Jumping forwards 38 years to The Mail on Sunday August 30th 1987, `Lair of the little white foxes` by Dr Brendan Quayle, which told of with two white cubs, one of which was shot the other “booted to death”(3). 'According to David Bellamy* the birth of an albino or white-skinned specimen of a wild or even domesticated creature, unless specially bred, is very rare.' (4) One fox was shot. The story continued concerning the killing of the other fox: '…It was two teenage sons of a local farmers who killed the other white cub and one of its red brothers from the same litter. "Why did you do it?" I asked them bitterly this week. "Foxes are vermin and we were worried they were going for our geese," they told me.'(5) Quayle speculated their white pelts would end up at a taxidermist.

* I wrote to David Bellamy four or five months ago about this story but received no reply. The above incident was in the Border country between England and Scotland. Perhaps the same location as in the Country Sportsman article?

According to Roger Burrows in A Complete Study of The Red Fox (1988) :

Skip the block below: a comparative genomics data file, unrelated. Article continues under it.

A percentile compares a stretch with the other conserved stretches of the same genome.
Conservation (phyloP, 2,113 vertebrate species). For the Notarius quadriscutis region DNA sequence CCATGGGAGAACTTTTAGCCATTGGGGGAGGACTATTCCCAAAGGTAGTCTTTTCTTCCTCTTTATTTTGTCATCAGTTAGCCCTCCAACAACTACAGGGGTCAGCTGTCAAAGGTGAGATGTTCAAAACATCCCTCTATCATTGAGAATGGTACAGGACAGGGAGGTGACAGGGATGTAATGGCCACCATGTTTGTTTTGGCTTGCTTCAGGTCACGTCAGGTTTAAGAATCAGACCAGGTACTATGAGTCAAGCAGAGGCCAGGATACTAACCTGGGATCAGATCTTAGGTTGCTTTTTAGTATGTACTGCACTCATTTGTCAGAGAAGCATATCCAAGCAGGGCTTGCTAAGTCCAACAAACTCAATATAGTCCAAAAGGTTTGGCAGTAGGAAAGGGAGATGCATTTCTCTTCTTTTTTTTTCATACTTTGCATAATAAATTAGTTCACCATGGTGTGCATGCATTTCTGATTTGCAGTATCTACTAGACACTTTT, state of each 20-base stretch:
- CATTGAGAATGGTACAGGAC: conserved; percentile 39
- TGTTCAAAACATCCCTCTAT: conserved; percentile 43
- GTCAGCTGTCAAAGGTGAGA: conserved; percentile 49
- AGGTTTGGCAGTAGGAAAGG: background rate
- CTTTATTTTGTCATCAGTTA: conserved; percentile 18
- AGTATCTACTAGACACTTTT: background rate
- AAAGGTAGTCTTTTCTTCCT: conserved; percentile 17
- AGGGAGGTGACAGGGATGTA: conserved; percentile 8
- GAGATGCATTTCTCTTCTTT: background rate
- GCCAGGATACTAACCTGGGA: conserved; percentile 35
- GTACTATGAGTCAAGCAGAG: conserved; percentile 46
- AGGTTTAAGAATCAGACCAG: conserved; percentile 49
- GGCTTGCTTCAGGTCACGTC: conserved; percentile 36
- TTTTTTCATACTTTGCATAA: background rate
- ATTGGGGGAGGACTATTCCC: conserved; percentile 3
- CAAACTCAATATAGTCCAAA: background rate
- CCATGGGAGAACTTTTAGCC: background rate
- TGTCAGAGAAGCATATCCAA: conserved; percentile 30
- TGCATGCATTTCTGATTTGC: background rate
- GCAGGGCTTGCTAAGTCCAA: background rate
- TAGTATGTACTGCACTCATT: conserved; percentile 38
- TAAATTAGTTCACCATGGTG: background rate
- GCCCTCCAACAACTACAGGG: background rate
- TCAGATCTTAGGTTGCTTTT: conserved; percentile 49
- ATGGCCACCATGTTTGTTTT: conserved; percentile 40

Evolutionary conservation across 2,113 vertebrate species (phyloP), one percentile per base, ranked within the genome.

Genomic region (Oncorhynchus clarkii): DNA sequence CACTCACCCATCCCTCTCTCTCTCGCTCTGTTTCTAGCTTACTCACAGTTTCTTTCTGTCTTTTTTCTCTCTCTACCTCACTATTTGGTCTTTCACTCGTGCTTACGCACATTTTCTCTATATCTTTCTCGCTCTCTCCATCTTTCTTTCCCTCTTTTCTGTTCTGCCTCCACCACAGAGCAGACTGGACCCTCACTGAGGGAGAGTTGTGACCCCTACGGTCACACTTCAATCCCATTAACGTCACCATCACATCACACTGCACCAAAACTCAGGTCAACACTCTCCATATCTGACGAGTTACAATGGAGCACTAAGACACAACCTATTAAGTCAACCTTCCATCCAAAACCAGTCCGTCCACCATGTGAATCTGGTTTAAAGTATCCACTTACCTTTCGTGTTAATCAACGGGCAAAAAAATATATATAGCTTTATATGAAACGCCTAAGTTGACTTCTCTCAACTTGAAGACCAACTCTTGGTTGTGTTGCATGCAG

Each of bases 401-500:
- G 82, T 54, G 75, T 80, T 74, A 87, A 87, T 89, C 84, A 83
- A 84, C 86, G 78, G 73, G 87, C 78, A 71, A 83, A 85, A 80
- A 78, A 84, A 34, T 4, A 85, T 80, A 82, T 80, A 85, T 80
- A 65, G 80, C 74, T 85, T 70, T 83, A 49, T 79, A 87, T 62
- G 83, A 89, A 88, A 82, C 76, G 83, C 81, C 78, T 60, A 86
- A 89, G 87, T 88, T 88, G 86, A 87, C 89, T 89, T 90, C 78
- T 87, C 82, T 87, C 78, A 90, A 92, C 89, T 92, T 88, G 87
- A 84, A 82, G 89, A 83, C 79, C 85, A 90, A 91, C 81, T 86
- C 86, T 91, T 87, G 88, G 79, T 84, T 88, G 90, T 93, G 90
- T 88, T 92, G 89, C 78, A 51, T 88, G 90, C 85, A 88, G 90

'There are records of white, presumably albino, foxes from Dartmoor, and at least five records of them from Whaddon Chase.”… “Russian authors mention blue and silver foxes as being present in the northern of the red foxes` range, so not all the blue foxes in northern Europe need necessarily be descended from the feral North American form.' (6)

The Wild About Forum on the Net reported an eyewitness sighting of a white fox near the Wirral. This was on May 2nd 2006. 'Lemming' thought it was a dog but later: '..This morning I saw it streaking across the field in front of my house, grabbed my binoculars and saw it was a white fox. White from head to hind legs then it turned a peachy colour. How lovely!!! Just wanted to share my sitings with you all.' (7)